For those of us who cherish a book like Theodora Kroeber’s “Ishi in Two Worlds,” the poignant tale of the “the last wild Indian in North America,” Secrest’s work casts the life of Ishi in a new and disturbing light. To be sure, Ishi died in bed, a victim of tuberculosis. But, no less than the tens of thousands of men, women and children who died before him, he can also be seen as the victim of the willful and unrelenting “war of extermination” that came with the American conquest of California.

If the destruction of the California Indians has suffered from inattention, the adventures of Joaquin Murieta, the storied bandido of the Gold Rush era, may have suffered from an excess of attention, or so argues Bruce Thornton in his absorbing book, “Searching for Joaquin.”

"[P]owerful urges have quickened the legend to life and sustained it over the years,” writes Thornton. “The use of Joaquin in the histrionics of oppression has obscured the richer, deeper, more human reality of California then and now.”

Thornton starts with the facts as they have been embraced in conventional history: Murieta and his fellow bandidos were attacked by a mounted detachment of California Rangers on July 25, 1853, in an arroyo on the western edge of the San Joaquin Valley. Murieta was shot and killed, and his head was hacked off and preserved in a bottle. Thus ended the life of a man who came to be celebrated as a colorful bandit-hero. Or did it?

Not everyone believes that the head in the bottle belonged to the Joaquin Murieta. His ethnicity was called into question -- was he a Spanish guero, fair-haired and blue-eyed, or a Mayo Indian, or a mixture of both, a mestizo? And, above all, Thornton asks us to consider whether we should see him as romantic and heroic figure or a cold-blooded murderer.

"[T]he machinery of mythmaking ... initiated a process that over ensuing decades would increasingly obscure the truth,” insists Thornton. "[The] motif of Joaquin as a resister against Yankee tyranny recurs over and over, perhaps speaking to Americans’ ambivalence about their occupation of California and their relationship to Mexico.”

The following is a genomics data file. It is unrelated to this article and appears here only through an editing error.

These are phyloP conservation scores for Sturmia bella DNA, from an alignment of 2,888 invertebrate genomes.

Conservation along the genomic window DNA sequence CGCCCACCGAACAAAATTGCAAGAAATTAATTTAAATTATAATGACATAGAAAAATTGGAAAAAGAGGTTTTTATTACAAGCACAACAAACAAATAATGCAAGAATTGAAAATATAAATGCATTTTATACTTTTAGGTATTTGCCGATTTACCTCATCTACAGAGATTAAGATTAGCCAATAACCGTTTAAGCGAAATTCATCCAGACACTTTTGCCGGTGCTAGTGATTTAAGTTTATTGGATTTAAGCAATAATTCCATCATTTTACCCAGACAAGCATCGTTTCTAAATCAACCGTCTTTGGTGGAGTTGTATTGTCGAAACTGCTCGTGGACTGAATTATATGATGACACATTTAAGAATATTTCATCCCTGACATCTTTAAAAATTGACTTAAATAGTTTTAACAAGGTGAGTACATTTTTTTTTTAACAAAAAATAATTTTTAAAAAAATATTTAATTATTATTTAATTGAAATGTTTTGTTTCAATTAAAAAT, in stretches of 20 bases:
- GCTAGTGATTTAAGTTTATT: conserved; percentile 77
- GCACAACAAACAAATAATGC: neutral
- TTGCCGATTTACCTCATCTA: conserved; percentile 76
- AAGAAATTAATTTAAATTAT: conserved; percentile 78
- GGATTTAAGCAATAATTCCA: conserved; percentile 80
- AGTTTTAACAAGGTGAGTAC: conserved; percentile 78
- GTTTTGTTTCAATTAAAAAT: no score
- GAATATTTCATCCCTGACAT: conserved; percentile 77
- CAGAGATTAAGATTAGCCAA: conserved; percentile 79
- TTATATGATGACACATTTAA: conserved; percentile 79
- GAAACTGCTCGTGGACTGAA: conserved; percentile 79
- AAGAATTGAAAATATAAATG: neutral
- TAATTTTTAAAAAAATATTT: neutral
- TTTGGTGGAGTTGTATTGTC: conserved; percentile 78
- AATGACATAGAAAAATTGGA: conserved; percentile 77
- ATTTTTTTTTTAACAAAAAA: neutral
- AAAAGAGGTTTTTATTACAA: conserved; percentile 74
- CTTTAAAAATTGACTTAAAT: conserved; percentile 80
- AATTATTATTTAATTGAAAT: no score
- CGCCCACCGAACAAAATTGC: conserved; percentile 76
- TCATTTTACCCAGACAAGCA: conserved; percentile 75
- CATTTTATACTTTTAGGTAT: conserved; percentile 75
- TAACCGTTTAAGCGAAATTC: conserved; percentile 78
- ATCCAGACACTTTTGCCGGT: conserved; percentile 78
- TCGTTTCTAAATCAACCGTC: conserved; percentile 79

Thornton seeks to deconstruct and debunk more than one myth in “Searching for Joaquin.” Thus, for example, he characterizes Bancroft as “the bookstore owner and amateur historian who organized (and took credit for) a massive, best-selling history of the state actually written by committee.” Bancroft, he writes, was a victim of the “longings for a bygone world” that prompted the mythologizing of Joaquin Murieta. When it comes to Bancroft’s depiction of Murieta, he condemns the historian for giving “the stamp of scholarly veracity to outright wish-fulfilling fantasies.”

The reality, according to Thornton, is less stirring. California in the Gold Rush era, he points out, was a dangerous and violent place that lacked competent and effective civil institutions. Banditry in particular and lawlessness in general resulted in “a murder rate unmatched in American history,” he argues. As for the historical Murieta, he writes, “we must remember what he undeniably left behind him: the slit throats and bullet-ridden chests of his victims.”


Thornton frankly declares his intention to use the Murieta myth as a cudgel against what he calls “identity politics, which assigns individuals to stereotypical racial categories usually based on their being victims of historical oppression.” His argument will surely be off-putting to the scholars and activists whom he openly and hotly criticizes. But, entirely apart from the political stance that he strikes, “Searching for Joaquin” offers a fresh and fascinating take on California history.